I recently had the opportunity to partake in a dynasty auction for the first time over the last few weeks. In comparison to a traditional snake draft, there are so many differences in an auction. There are similarities in strategies but auction drafts open up an entirely new world of emotions that snake drafts just can’t offer. Emotions ranging from hope and fear to joy and anger as well as several more explained below.
The specific draft I was in was unique to start with by comparison to any other fantasy football league. If you have listened to the Dynasty Life Podcast then you would have heard Travis and I talk about the Power Hungry League and what that entails. In a nutshell, there are 14 powers introduced to the league that functions as an additional player on rosters. Acquiring a power is the same as any other player and it costs money in the startup auction. These powers range in abilities from Time Travel, the ability to substitute a player from your bench for an underperforming player on your roster after that week’s games are over essentially buying a win, to as simple as Waiver Block, the ability to block another owner from winning their waiver bid that week.
Adding these powers to the league certainly plays havoc on strategies and budgets from the beginning. No one had a firm grasp on how to value the powers in comparison to players as they have different rules limiting them on top of the league format and scoring. 14 team Superflex, 6 points per TD and .75 PPR. Needless to say, emotions run deep when plans are blown up the way they were in this league.
It became apparent quickly that this draft was not a proxy draft. A proxy auction draft allows owners to set top bids they would like on a player while automatically placing the minimum needed bid to remain high bidder. One owner set what he thought was a proxy bid and we immediately had Andrew Luck priced at $101, 10.1% of a $1,000 budget. As a side note, dollar amounts in auction drafts are usually irrelevant because many auctions draft with different total budgets. Speaking in terms of percentage of your budget is a transferable way to visit player value in an auction league.
This league provided examples for each of the emotions found below. If you’d like to hear more about the league feel free to contact me on Twitter.
The start of an auction is exciting much like the beginning of a snake draft, but in an auction you can bid on multiple first and second round players without the trouble of trading draft picks. This auction joy is only surpassed by the joy felt when actually winning a player you’ve bid on in an auction. A player can take multiple days to finally settle at a winning bid during a slow auction draft. The only feeling in a snake draft that is comparable to the joy felt winning an auction player you’ve targeted for multiple days is that of a target falling in a draft further than they should have and you getting a bargain. Take that feeling and double it because there is much more work involved in acquiring a player by auction. Durig the time it takes you to win a high-value player you will typically experience many of the other auction emotions while bidding on them and other players.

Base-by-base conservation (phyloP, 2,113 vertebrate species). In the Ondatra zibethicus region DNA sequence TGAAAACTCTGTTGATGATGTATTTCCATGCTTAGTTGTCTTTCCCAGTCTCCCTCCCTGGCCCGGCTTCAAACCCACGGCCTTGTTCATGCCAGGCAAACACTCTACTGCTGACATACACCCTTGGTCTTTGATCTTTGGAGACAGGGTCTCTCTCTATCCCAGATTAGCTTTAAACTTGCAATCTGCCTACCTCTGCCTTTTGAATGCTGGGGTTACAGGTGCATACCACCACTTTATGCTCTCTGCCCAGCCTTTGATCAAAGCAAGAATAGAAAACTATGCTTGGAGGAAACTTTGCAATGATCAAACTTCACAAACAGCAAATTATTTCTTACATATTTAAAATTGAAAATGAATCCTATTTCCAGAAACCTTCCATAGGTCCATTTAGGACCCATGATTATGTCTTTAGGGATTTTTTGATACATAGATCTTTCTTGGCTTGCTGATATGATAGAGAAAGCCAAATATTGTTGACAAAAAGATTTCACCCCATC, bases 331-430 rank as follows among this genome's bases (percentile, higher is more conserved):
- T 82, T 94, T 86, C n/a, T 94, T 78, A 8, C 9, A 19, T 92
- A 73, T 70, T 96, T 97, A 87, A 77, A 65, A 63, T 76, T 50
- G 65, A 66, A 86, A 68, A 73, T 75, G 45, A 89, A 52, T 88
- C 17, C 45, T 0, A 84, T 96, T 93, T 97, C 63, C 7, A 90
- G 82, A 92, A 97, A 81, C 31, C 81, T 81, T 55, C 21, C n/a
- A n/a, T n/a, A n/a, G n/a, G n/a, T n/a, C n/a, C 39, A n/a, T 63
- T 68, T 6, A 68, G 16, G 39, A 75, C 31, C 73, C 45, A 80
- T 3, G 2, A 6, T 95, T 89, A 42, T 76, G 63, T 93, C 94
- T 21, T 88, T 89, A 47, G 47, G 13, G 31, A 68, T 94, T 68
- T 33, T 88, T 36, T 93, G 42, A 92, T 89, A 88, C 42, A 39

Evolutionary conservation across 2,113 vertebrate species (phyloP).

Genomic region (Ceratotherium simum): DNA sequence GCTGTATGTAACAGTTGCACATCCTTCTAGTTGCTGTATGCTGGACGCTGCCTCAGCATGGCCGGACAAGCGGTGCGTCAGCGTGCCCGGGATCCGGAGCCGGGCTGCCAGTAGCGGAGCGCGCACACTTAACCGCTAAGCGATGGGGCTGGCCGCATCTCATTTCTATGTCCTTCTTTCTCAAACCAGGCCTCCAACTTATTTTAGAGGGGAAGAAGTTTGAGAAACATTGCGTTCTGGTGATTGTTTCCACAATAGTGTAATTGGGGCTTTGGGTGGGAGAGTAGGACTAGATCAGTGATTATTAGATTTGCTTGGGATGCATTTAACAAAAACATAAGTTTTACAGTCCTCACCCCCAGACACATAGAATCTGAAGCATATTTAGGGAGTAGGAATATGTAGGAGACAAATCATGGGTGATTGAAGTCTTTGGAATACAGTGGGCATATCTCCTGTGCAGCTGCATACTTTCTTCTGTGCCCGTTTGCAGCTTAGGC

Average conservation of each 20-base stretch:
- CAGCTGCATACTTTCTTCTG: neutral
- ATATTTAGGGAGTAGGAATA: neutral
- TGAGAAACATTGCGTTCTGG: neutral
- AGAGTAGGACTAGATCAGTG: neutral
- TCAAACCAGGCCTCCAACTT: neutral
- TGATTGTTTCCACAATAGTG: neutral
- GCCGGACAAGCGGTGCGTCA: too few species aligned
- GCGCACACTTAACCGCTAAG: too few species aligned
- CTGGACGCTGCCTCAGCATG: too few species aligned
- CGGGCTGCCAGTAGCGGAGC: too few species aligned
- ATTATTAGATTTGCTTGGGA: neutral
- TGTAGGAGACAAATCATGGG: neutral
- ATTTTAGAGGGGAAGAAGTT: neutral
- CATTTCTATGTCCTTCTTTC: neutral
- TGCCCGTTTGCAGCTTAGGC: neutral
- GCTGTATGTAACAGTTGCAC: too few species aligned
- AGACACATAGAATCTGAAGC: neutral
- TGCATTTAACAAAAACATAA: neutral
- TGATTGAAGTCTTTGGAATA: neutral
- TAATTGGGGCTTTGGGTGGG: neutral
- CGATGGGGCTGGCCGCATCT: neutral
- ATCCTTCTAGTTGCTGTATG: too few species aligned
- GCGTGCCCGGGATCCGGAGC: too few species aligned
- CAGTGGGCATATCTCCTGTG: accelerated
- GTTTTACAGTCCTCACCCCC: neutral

Anxiety in a draft is something I don’t experience much when snake drafting. There’s a certain finality of having little control over who your opponent picks before you, but that is all different in an auction draft. Consider this draft with an 18-hour timer where a simple bid of 1 additional dollar can reset the clock. When you’re staring down an hour left on the timer after putting time and energy into a high bid on a player there’s a certain level of anxiety that can wash over you. This anxiety can either be alleviated and turned back into auction joy, or it can morph into our next auction emotion.
Inciting auction rage can be a real strategy where your goal is to cause a player to go on tilt thereby blowing their budget, making foolish bids they never intended to make. This can present itself in revenge bidding, price enforcing, or simply a bidding war. Any one of these things is unique to auction drafting and can only be experienced in that format. There are times where a player is bid up in the final minutes and it’s for good reason, sometimes you’re that bidder. Whether you have been away from the draft, didn’t recognize the value on a player, or realize they are the last in a player position or tier these can cause our next auction emotion.
Auction regret can manifest itself in several ways but I’ve experienced it most in two ways. First, regret from winning a player I price enforced with no intention of winning. This is a necessary evil, to a point, in an auction league to keep value parity between rosters and players. The second regret would be bidding on a player with limited time left with no malice intended (not a revenge bid). It can be a very difficult feeling knowing you just ripped a player from someone after such a long wait, but the feeling passes quickly knowing the favor will be returned or that it’s already happened to you.
These are only a few of the emotions that can be experienced playing fantasy football with an auction draft rather than a snake. If you haven’t branched out and experienced an auction draft I would highly recommend you do so. The one recommendation I would make from my limited experience in this format would be to make sure your draft is proxy. This can speed things along and avoid a lot of heartache non-proxy leaves to chaos.